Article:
Couscous recipes bring the best of the North African dishes to the world. The meal is made of semolina flour, a type of pasta ground into fine particles and normally served with meat or with vegetable stew for the vegetarian.
The particulate nature of its ingredients lends to a wide variety of cooking methods, but the recommended methods as used traditionally by inhabitants of the Maghreb region is rubbing the semolina flour with moistened hands until it forms into grains and then proceeding for drying them in the sun or in open air. An alternative cooking method may include mixing semolina flour with water and eggs to form dough. This cooking technique is common in Western countries due to their orientation in preparing macaroni, pasta and spaghetti.
The next step after obtaining the grains of the semolina flour is steaming. The couscous recipes allow a variation in steaming methods but steaming over stew is the most adapted method. This process is laborious and entails sealing the whole of a couscoussière (a double part food steamer) with hearthrugs immersed into flour paste. The steaming process is interrupted periodically to chafe the grains so that they do not coagulate.
This is the long arduous method practiced by residents of the Maghreb and Mediterranean basin. In the Western world instant couscous is available for purchase from supermarkets that comes in the form of dried packed semolina granules. These granules are already steamed and the cooking process only involves immersing the grains in hot water until they swell. It cuts the cooking time down to 10 minutes.
Like all other pastas, couscous lacks a distinctive flavor but provides a carbohydrate base for other foods such as meat and vegetables. It is a staple food in North Africa featuring at least in one meal of the day. The citizens of the North African states get creative with the dish and are quite versatile in its use with goat meat passing as the best accompaniment of the dish.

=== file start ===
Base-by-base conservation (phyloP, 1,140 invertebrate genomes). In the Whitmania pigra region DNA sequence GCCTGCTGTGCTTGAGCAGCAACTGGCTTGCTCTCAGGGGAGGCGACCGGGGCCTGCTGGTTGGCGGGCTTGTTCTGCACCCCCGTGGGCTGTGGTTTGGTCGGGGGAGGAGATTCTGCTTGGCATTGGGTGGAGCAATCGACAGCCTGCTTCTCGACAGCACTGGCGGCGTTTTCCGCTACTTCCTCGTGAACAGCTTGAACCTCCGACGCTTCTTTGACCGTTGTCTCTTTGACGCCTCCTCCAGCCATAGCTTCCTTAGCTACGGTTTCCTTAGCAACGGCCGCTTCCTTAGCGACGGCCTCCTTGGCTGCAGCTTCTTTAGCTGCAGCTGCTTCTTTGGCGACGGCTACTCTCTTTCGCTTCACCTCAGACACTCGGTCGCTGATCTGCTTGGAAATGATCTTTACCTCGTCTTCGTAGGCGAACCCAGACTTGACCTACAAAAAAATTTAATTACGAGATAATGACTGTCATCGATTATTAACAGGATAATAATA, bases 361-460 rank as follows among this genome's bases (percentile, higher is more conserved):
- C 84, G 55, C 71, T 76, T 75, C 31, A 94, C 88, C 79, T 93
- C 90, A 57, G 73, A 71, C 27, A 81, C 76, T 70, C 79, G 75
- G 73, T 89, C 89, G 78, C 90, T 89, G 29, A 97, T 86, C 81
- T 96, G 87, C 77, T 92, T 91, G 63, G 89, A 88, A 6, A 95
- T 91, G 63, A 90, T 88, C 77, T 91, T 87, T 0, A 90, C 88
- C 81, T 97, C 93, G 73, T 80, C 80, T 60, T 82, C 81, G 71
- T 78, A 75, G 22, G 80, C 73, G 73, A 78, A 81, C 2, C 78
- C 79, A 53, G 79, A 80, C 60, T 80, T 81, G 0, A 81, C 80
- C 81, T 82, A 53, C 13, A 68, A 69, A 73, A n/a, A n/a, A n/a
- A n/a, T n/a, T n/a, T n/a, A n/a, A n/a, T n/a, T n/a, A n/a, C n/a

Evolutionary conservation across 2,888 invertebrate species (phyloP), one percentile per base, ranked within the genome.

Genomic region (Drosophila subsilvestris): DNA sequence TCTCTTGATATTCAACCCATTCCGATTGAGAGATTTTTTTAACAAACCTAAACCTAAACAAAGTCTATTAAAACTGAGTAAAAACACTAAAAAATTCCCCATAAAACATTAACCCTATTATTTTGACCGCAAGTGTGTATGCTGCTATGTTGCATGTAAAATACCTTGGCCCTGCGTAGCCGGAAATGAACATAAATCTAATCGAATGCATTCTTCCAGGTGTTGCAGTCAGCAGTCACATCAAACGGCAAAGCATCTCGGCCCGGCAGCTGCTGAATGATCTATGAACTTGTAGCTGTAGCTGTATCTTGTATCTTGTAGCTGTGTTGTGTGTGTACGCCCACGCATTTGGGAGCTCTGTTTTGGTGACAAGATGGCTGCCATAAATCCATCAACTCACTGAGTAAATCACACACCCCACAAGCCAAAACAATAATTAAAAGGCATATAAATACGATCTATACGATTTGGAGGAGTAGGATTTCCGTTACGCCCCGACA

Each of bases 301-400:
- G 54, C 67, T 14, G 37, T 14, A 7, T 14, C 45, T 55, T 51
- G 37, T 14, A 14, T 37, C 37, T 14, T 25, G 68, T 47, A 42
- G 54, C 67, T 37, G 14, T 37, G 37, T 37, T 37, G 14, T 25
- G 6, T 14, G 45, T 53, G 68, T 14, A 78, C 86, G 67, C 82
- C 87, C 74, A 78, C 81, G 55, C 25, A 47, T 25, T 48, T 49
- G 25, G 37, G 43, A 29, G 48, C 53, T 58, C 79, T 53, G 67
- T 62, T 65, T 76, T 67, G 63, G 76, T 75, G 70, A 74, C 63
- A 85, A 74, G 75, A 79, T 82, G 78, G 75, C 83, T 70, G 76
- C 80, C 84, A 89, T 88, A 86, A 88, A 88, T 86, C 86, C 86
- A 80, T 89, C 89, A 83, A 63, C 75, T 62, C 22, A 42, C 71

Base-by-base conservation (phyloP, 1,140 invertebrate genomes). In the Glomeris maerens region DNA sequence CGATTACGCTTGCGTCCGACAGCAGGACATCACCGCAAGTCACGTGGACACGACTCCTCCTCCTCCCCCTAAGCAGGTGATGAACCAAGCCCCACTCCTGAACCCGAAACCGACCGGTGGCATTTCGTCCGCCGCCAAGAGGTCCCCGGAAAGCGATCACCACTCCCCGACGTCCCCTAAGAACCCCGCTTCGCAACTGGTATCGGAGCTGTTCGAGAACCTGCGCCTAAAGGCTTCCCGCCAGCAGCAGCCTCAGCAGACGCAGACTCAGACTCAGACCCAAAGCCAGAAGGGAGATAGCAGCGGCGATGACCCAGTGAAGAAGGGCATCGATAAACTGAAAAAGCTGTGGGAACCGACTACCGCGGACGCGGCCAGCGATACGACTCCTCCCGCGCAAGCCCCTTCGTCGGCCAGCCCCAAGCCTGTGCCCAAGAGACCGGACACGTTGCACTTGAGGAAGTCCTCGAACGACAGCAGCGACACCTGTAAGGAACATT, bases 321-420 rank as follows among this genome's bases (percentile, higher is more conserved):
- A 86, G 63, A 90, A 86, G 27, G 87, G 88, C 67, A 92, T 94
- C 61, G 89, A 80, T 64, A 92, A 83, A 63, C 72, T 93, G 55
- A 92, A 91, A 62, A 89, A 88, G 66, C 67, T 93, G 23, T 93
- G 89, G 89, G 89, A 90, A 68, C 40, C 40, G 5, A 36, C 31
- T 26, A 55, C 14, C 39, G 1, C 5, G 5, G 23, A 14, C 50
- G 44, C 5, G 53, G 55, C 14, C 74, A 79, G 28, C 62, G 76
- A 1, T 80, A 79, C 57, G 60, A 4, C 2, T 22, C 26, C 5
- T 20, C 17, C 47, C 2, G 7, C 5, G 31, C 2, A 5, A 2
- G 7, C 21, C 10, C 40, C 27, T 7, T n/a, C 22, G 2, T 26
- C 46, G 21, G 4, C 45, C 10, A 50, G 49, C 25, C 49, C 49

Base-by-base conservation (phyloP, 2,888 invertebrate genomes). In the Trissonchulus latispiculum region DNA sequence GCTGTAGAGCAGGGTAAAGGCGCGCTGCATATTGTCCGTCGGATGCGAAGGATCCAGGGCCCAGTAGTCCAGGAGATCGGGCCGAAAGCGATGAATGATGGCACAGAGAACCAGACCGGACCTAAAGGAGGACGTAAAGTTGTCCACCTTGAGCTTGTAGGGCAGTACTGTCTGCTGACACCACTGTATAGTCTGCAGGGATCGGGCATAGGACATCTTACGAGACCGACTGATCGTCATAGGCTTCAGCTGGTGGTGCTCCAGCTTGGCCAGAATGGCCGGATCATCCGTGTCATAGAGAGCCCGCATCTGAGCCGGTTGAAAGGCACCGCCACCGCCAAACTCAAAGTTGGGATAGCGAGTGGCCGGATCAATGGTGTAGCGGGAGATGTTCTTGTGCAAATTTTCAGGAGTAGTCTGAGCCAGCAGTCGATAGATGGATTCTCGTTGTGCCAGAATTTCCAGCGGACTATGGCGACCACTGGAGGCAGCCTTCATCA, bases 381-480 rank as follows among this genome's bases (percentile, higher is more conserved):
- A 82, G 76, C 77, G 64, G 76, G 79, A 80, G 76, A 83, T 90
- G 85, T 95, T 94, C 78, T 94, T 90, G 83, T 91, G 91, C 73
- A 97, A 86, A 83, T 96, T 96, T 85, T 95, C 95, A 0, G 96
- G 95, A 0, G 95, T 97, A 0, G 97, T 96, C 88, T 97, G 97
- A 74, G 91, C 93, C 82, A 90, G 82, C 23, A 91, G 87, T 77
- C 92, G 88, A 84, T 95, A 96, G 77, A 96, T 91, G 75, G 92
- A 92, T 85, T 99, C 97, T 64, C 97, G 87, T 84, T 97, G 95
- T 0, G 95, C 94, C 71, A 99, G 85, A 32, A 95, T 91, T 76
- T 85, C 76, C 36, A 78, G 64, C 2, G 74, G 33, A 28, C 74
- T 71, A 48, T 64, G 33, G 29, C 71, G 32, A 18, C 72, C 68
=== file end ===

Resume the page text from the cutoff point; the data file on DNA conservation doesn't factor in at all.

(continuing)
The French innovated the meal with dietary supplements; restaurants serve dish such as Couscous Au Pullet (couscous and chicken), Couscous Tunisien (Tunisian couscous), Recette couscous, Couscous Dari, Couscous Au Poisson, and Couscous Tfaya. Variants of the couscous recipes provide a wide array of garnishing styles; for vegetarians, vegetables and other plants such as chickpeas and carrots are used, for omnivorous people, meat balls are the preferred accompaniment. The meal is best served warm to enjoy the taste and flavor of stew.
The couscous recipe’s bliss comes from its adaptability to regions. In the Western world, couscous is served with salad and flavored with coriander, mint or basil with added raisins or apricot as fruit extras. Nutritionally, couscous is one of the healthiest instant food products due to the availability of vitamins, calories, and low fat in its composition. Couscous is an all family dish served for lunch or dinner, only a variation of quantity is needed to turn couscous into a meal for a bigger family. Due to its health benefits it is recommended for people with high fat intolerance and the vegetarian.